Gangnam Style, Dissected

Korean pop star PSY’s video “Gangnam Style” has been viewed 49 million times on YouTube since its release this summer. It’s been covered by Nelly Furtado, turned into a metal song, and yet despite it’s popularity few truly understand the social commentary the song makes about South Korean society lying underneath that catchy beat.

angnam is a tony Seoul neighborhood, and Park’s “Gangnam Style” video lampoons its self-importance and ostentatious wealth, with Psy playing a clownish caricature of a Gangnam man. That alone makes it practically operatic compared to most K-Pop. But I spoke with two regular observers of Korean culture to find out what I was missing, and it turns out that the video is rich with subtle references that, along with the song itself, suggest a subtext with a surprisingly subversive message about class and wealth in contemporary South Korean society. That message would be awfully mild by American standards — this is no “Born in the U.S.A.” — but South Korea is a very different place, and it’s a big deal that even this gentle social satire isbreaking records on Korean pop charts long dominated by cotton candy.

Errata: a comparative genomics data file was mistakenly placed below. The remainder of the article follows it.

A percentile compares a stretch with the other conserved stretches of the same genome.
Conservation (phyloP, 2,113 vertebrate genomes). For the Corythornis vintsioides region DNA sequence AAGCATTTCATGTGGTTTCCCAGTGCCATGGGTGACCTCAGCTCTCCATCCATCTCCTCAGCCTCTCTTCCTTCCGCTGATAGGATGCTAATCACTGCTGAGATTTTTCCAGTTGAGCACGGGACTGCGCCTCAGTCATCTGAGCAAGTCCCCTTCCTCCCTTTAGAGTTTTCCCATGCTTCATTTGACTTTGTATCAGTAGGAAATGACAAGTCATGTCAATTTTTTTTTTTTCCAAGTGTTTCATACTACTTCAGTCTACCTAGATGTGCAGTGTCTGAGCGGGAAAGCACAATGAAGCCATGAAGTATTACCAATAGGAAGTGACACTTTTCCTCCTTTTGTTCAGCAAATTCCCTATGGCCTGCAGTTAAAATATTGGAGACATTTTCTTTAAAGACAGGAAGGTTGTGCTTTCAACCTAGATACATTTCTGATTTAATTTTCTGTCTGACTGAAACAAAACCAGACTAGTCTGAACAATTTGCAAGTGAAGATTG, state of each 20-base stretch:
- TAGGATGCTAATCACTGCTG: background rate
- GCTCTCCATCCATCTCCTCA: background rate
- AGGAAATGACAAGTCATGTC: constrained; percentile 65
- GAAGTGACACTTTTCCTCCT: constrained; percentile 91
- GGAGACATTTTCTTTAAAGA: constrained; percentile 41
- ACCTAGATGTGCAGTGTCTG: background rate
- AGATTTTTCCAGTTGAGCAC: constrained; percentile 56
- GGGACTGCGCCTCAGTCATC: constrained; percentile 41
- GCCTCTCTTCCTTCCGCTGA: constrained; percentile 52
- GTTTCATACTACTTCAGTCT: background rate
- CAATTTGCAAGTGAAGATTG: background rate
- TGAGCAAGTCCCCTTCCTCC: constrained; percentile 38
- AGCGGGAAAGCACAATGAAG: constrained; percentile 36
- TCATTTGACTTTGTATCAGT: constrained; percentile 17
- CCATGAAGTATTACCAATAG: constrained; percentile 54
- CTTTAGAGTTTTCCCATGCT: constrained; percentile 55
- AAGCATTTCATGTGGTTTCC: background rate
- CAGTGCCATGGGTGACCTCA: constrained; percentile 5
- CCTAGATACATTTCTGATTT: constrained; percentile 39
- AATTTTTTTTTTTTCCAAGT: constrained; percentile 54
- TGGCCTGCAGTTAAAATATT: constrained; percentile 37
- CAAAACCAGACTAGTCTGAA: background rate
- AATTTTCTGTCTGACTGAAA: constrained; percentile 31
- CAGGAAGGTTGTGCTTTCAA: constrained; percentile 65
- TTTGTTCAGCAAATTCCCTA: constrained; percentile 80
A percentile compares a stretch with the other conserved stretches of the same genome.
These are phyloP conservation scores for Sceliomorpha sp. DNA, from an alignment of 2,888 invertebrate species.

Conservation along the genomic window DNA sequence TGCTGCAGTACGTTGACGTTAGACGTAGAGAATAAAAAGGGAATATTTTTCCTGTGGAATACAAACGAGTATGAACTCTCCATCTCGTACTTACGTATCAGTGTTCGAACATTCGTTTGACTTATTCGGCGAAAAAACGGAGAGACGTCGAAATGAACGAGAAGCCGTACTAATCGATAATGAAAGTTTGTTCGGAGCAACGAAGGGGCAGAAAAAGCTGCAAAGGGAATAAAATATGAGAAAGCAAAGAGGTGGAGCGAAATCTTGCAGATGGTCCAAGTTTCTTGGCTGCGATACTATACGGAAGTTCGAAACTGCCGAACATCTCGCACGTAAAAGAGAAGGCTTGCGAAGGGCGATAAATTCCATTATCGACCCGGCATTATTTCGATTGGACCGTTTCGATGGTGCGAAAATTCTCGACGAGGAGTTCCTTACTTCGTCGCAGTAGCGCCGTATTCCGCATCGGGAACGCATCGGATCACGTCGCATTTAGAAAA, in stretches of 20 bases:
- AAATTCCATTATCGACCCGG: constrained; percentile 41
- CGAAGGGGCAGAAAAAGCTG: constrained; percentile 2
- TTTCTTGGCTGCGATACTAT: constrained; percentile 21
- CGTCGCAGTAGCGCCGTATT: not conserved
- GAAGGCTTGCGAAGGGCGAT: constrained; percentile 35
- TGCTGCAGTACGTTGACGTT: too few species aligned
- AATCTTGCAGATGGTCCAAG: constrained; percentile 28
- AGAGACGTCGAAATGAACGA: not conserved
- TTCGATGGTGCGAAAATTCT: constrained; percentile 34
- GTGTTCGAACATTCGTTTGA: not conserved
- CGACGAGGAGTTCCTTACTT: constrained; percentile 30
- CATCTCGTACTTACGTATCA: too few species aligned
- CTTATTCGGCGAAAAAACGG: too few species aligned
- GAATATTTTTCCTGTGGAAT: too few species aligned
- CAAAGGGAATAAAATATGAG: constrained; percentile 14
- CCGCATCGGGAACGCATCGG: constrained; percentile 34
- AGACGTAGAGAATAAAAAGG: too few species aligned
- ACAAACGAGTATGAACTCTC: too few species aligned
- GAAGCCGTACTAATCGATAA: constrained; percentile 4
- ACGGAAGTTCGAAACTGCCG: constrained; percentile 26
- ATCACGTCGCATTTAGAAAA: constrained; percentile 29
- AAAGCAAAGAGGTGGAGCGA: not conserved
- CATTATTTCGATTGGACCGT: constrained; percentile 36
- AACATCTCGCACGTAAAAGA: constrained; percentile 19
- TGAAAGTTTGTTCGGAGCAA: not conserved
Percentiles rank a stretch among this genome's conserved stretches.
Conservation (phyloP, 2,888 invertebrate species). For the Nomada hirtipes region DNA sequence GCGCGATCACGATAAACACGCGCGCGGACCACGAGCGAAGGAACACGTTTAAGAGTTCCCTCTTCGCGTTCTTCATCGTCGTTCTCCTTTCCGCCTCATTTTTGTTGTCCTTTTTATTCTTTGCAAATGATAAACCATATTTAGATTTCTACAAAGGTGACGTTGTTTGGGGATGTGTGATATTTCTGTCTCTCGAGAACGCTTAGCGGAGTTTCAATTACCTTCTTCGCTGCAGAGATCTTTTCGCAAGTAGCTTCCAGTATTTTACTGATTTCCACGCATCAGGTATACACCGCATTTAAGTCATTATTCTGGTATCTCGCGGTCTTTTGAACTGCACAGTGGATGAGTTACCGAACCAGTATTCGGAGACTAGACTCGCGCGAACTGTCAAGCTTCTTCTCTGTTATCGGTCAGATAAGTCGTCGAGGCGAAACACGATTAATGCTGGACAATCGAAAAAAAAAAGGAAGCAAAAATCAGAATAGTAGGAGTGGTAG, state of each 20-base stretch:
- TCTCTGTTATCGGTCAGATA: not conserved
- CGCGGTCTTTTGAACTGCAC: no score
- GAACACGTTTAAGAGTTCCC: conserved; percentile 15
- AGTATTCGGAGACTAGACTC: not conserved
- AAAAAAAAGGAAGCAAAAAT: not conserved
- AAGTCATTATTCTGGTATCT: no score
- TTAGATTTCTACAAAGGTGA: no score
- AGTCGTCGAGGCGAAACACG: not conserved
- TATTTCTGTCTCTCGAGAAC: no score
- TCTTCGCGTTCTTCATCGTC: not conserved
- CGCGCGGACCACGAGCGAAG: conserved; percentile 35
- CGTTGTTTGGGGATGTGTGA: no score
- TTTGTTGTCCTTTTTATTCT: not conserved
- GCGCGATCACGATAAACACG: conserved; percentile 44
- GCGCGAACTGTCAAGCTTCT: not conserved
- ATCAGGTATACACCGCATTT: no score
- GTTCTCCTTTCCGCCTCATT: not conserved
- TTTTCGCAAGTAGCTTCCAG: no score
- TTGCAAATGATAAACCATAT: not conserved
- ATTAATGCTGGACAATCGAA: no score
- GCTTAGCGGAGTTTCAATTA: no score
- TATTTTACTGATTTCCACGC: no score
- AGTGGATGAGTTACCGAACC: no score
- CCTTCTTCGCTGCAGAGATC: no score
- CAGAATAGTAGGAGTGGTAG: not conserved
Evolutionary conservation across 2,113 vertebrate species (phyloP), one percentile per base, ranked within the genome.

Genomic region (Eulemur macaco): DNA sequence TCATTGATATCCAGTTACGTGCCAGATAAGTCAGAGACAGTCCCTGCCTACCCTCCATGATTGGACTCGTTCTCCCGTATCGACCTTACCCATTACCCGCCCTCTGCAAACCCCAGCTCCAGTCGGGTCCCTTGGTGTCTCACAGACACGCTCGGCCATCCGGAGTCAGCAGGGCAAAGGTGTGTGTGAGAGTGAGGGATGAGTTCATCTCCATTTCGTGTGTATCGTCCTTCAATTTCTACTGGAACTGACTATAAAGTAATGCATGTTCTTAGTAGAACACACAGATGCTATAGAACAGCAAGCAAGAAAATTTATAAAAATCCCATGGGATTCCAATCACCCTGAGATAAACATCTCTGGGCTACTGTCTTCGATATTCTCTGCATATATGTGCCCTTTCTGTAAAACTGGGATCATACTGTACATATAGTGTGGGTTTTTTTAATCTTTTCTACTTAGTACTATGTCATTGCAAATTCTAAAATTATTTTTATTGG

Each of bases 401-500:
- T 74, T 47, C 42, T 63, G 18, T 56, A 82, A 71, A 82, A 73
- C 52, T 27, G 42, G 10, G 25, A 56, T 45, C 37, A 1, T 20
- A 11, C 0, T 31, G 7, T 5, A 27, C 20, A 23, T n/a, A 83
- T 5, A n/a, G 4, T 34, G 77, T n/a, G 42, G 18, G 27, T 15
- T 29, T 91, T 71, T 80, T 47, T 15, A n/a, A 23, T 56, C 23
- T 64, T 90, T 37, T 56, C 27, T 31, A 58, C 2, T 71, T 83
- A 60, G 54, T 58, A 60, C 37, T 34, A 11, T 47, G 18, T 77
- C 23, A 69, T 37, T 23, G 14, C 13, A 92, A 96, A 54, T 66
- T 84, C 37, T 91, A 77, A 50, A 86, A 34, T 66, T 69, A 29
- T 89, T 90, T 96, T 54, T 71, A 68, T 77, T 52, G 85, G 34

“Korea has not had a long history of nuanced satire,” Adrian Hong, a Korean-American consultant whose wide travels make him an oft-quoted observer of Korean issues, said of South Korea’s pop culture. “In fact, when you asked me about the satire element, I was super skeptical. I don’t expect much from K-Pop to begin with, so the first 50 times I heard this, I was just like, ‘Allright, whatever.’ I sat down to look at it and thought, ‘Actually, there’s some nuance here.’”

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